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Teaching and learning in grades 4-8
Sometimes learning can get lost in a maze of academic vocabulary. As students move through the school day, they encounter hundreds of terms/concepts in a variety of contexts and content areas. How to help? Curtis Chandler shares lots of options for ELA and ELL teachers.
The workshop model moves beyond literacy in Inquiry Illuminated. The authors present science and social studies in a workshop framework, engaging students from research to presentation. Literacy specialist Andrea Soyon recommends the detailed book to teachers and districts.
Thinking Like a Scientist provides strategies to encourage students to explore and understand how scientists approach problems, investigations and research. The detailed lessons can be used in grades 5-8, writes educator and former research scientist Laura Von Staden.
To foster social studies students who are more curious, collaborative and invested, Katie McGrath worked with a district team to hone essential questions and develop a process of “micro-progression” that leads each student to understanding. Steps and examples included!
‘Smart pills’ are often marketed to students as a way to fire up the brain and excel academically. Media literacy expert Frank Baker uses a familiar radio ad and other examples to suggest lesson ideas that can actually boost their critical thinking and listening skills.
Students love to talk! And that’s mostly a good thing, if teachers can harness the natural social drive of tweens and teens “and use it to pull the wagon of content learning through whole-class discussions.” Try Rita Platt’s proven step-by-step map to discussion success.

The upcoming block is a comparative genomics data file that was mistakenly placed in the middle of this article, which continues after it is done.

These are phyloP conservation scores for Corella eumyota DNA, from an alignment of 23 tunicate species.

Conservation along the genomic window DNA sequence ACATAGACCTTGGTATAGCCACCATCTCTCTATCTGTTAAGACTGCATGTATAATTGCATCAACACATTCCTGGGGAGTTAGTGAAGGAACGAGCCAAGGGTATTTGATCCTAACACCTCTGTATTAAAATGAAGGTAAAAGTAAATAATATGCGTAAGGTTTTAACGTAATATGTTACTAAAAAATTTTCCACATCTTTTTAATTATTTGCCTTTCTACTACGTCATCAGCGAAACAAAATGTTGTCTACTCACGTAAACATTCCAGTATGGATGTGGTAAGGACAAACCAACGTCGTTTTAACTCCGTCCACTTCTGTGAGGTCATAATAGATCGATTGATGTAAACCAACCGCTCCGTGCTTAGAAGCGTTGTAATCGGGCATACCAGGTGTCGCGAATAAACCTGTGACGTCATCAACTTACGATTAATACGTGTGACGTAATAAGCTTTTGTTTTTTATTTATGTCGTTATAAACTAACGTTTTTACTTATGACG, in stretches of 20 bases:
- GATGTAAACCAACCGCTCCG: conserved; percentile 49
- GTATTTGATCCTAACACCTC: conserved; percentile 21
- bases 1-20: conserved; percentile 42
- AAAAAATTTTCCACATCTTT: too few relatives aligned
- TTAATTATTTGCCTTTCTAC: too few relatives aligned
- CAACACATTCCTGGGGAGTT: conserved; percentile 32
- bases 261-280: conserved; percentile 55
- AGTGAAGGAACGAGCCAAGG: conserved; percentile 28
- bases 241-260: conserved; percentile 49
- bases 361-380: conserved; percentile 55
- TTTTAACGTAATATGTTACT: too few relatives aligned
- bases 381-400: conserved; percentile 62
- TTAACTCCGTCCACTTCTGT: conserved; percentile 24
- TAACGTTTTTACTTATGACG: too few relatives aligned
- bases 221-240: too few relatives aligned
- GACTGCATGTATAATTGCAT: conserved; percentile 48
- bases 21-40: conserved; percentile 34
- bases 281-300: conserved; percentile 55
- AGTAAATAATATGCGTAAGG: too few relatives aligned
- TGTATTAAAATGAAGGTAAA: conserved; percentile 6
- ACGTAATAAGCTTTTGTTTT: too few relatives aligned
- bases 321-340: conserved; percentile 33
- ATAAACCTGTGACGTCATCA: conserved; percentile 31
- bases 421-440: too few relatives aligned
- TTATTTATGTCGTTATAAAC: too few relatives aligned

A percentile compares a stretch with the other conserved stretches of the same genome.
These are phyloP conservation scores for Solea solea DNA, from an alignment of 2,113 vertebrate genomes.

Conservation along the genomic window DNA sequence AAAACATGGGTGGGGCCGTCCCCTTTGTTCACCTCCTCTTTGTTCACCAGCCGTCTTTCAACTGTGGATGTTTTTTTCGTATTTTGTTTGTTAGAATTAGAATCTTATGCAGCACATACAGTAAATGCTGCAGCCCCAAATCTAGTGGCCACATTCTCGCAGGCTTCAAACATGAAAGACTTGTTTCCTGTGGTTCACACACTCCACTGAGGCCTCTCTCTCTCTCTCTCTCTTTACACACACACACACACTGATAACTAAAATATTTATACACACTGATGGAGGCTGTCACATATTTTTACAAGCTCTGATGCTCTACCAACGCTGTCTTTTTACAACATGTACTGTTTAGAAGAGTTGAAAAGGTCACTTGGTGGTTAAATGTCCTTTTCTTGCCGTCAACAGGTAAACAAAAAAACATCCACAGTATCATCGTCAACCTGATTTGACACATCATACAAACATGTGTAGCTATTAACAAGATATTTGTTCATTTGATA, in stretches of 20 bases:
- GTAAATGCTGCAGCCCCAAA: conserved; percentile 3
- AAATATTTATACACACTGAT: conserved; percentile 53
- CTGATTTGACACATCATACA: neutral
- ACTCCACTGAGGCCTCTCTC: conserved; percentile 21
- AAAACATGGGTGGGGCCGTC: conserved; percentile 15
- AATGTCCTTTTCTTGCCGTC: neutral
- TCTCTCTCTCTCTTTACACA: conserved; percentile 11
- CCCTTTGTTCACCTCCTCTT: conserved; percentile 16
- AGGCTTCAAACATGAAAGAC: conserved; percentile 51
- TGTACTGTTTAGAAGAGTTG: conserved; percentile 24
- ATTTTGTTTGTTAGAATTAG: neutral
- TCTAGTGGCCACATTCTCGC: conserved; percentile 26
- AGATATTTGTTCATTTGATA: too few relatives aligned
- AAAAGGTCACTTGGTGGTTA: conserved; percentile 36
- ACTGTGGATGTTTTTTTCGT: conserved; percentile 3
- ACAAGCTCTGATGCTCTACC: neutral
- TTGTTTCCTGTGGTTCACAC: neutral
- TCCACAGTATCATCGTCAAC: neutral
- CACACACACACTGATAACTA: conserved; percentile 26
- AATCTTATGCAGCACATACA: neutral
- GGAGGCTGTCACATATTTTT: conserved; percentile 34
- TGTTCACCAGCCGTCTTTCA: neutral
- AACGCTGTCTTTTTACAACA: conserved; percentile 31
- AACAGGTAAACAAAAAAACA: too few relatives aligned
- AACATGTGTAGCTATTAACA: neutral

To develop student-centered classrooms, Laura and Evan Robb believe schools and districts must build teams to both lead and empower teachers as they adapt to new demands. The Robbs outline strategies to support the shift, from redefining roles to fostering teacher agency.
Proficiency-Based Instruction breaks down the deeply flawed, longstanding approach to lesson design and delivery, and walks readers through reimagining their planning and instruction to develop the proficiency of every learner, says a totally-sold Jennifer Savery.
Rita Platt’s Working Hard, Working Happy is a quick read, with many useful ideas about creating a learning culture in your classroom and school. Any teacher who wants students filled with joy and self-motivation needs to read this practical book, writes Kimberly Higgins.
Teachers and literacy coaches have to realize there really are middle level students who refuse to read a book, says ELA teacher Jeremy Hyler. “As we look for answers, we have to first understand students today read differently and communicate differently than we did.”